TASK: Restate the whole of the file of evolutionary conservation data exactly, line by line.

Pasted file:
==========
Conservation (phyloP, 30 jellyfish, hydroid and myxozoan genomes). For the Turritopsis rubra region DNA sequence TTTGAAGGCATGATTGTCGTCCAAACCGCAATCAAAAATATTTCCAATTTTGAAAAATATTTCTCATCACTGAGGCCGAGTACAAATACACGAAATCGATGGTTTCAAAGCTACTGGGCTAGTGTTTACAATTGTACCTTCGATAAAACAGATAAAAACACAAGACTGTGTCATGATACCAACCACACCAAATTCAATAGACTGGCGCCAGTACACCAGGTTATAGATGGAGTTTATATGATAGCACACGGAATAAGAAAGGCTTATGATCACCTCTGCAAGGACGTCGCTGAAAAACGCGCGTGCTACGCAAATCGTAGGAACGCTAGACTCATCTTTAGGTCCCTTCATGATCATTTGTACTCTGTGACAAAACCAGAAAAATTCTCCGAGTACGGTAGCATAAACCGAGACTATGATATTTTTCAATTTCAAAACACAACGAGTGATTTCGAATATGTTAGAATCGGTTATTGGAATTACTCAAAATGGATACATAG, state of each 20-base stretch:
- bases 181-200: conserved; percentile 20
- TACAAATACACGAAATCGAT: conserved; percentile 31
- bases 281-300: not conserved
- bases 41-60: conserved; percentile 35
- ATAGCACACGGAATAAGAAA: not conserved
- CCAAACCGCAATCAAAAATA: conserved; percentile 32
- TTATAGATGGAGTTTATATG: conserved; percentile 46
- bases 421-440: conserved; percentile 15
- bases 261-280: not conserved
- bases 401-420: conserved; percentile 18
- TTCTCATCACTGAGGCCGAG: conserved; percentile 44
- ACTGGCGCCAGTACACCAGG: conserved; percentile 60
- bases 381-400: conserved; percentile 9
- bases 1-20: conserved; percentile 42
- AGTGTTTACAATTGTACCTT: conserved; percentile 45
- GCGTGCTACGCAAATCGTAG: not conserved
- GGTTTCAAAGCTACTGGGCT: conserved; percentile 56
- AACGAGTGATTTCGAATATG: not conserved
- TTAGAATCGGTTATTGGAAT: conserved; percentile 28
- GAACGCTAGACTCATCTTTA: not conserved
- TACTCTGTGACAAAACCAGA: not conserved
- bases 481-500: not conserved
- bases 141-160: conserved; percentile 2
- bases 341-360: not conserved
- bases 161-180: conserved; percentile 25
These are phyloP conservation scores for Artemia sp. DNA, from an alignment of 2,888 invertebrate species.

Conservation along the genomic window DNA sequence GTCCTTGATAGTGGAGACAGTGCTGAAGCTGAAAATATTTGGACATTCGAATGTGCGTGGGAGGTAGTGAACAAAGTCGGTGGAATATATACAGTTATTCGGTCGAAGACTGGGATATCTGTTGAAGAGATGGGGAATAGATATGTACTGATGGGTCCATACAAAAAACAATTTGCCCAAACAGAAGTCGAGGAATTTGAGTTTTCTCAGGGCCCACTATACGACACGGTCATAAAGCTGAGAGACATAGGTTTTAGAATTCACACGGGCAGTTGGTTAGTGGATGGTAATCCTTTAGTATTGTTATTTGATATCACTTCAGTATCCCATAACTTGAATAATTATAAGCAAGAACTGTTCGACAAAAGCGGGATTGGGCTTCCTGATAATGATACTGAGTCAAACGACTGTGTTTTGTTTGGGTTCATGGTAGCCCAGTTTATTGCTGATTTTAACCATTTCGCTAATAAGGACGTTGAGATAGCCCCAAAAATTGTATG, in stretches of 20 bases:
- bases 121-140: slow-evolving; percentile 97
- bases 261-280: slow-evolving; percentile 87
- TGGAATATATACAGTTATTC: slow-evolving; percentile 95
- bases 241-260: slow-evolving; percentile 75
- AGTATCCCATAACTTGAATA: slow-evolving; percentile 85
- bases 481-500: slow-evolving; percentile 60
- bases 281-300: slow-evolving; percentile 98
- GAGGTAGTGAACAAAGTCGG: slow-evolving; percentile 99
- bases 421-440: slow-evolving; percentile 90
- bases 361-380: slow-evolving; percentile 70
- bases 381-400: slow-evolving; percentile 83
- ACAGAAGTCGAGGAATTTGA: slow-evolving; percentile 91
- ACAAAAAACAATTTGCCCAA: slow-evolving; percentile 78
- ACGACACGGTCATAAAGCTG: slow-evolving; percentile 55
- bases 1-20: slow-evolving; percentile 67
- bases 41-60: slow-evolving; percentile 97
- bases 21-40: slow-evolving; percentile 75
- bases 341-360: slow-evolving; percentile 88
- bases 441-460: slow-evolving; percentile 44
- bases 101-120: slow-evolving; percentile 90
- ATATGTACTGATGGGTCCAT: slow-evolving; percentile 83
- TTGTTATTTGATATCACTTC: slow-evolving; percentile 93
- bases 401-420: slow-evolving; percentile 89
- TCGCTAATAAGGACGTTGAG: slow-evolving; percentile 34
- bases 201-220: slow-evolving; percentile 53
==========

Conservation (phyloP, 30 jellyfish, hydroid and myxozoan genomes). For the Turritopsis rubra region DNA sequence TTTGAAGGCATGATTGTCGTCCAAACCGCAATCAAAAATATTTCCAATTTTGAAAAATATTTCTCATCACTGAGGCCGAGTACAAATACACGAAATCGATGGTTTCAAAGCTACTGGGCTAGTGTTTACAATTGTACCTTCGATAAAACAGATAAAAACACAAGACTGTGTCATGATACCAACCACACCAAATTCAATAGACTGGCGCCAGTACACCAGGTTATAGATGGAGTTTATATGATAGCACACGGAATAAGAAAGGCTTATGATCACCTCTGCAAGGACGTCGCTGAAAAACGCGCGTGCTACGCAAATCGTAGGAACGCTAGACTCATCTTTAGGTCCCTTCATGATCATTTGTACTCTGTGACAAAACCAGAAAAATTCTCCGAGTACGGTAGCATAAACCGAGACTATGATATTTTTCAATTTCAAAACACAACGAGTGATTTCGAATATGTTAGAATCGGTTATTGGAATTACTCAAAATGGATACATAG, state of each 20-base stretch:
- bases 181-200: conserved; percentile 20
- TACAAATACACGAAATCGAT: conserved; percentile 31
- bases 281-300: not conserved
- bases 41-60: conserved; percentile 35
- ATAGCACACGGAATAAGAAA: not conserved
- CCAAACCGCAATCAAAAATA: conserved; percentile 32
- TTATAGATGGAGTTTATATG: conserved; percentile 46
- bases 421-440: conserved; percentile 15
- bases 261-280: not conserved
- bases 401-420: conserved; percentile 18
- TTCTCATCACTGAGGCCGAG: conserved; percentile 44
- ACTGGCGCCAGTACACCAGG: conserved; percentile 60
- bases 381-400: conserved; percentile 9
- bases 1-20: conserved; percentile 42
- AGTGTTTACAATTGTACCTT: conserved; percentile 45
- GCGTGCTACGCAAATCGTAG: not conserved
- GGTTTCAAAGCTACTGGGCT: conserved; percentile 56
- AACGAGTGATTTCGAATATG: not conserved
- TTAGAATCGGTTATTGGAAT: conserved; percentile 28
- GAACGCTAGACTCATCTTTA: not conserved
- TACTCTGTGACAAAACCAGA: not conserved
- bases 481-500: not conserved
- bases 141-160: conserved; percentile 2
- bases 341-360: not conserved
- bases 161-180: conserved; percentile 25
These are phyloP conservation scores for Artemia sp. DNA, from an alignment of 2,888 invertebrate species.

Conservation along the genomic window DNA sequence GTCCTTGATAGTGGAGACAGTGCTGAAGCTGAAAATATTTGGACATTCGAATGTGCGTGGGAGGTAGTGAACAAAGTCGGTGGAATATATACAGTTATTCGGTCGAAGACTGGGATATCTGTTGAAGAGATGGGGAATAGATATGTACTGATGGGTCCATACAAAAAACAATTTGCCCAAACAGAAGTCGAGGAATTTGAGTTTTCTCAGGGCCCACTATACGACACGGTCATAAAGCTGAGAGACATAGGTTTTAGAATTCACACGGGCAGTTGGTTAGTGGATGGTAATCCTTTAGTATTGTTATTTGATATCACTTCAGTATCCCATAACTTGAATAATTATAAGCAAGAACTGTTCGACAAAAGCGGGATTGGGCTTCCTGATAATGATACTGAGTCAAACGACTGTGTTTTGTTTGGGTTCATGGTAGCCCAGTTTATTGCTGATTTTAACCATTTCGCTAATAAGGACGTTGAGATAGCCCCAAAAATTGTATG, in stretches of 20 bases:
- bases 121-140: slow-evolving; percentile 97
- bases 261-280: slow-evolving; percentile 87
- TGGAATATATACAGTTATTC: slow-evolving; percentile 95
- bases 241-260: slow-evolving; percentile 75
- AGTATCCCATAACTTGAATA: slow-evolving; percentile 85
- bases 481-500: slow-evolving; percentile 60
- bases 281-300: slow-evolving; percentile 98
- GAGGTAGTGAACAAAGTCGG: slow-evolving; percentile 99
- bases 421-440: slow-evolving; percentile 90
- bases 361-380: slow-evolving; percentile 70
- bases 381-400: slow-evolving; percentile 83
- ACAGAAGTCGAGGAATTTGA: slow-evolving; percentile 91
- ACAAAAAACAATTTGCCCAA: slow-evolving; percentile 78
- ACGACACGGTCATAAAGCTG: slow-evolving; percentile 55
- bases 1-20: slow-evolving; percentile 67
- bases 41-60: slow-evolving; percentile 97
- bases 21-40: slow-evolving; percentile 75
- bases 341-360: slow-evolving; percentile 88
- bases 441-460: slow-evolving; percentile 44
- bases 101-120: slow-evolving; percentile 90
- ATATGTACTGATGGGTCCAT: slow-evolving; percentile 83
- TTGTTATTTGATATCACTTC: slow-evolving; percentile 93
- bases 401-420: slow-evolving; percentile 89
- TCGCTAATAAGGACGTTGAG: slow-evolving; percentile 34
- bases 201-220: slow-evolving; percentile 53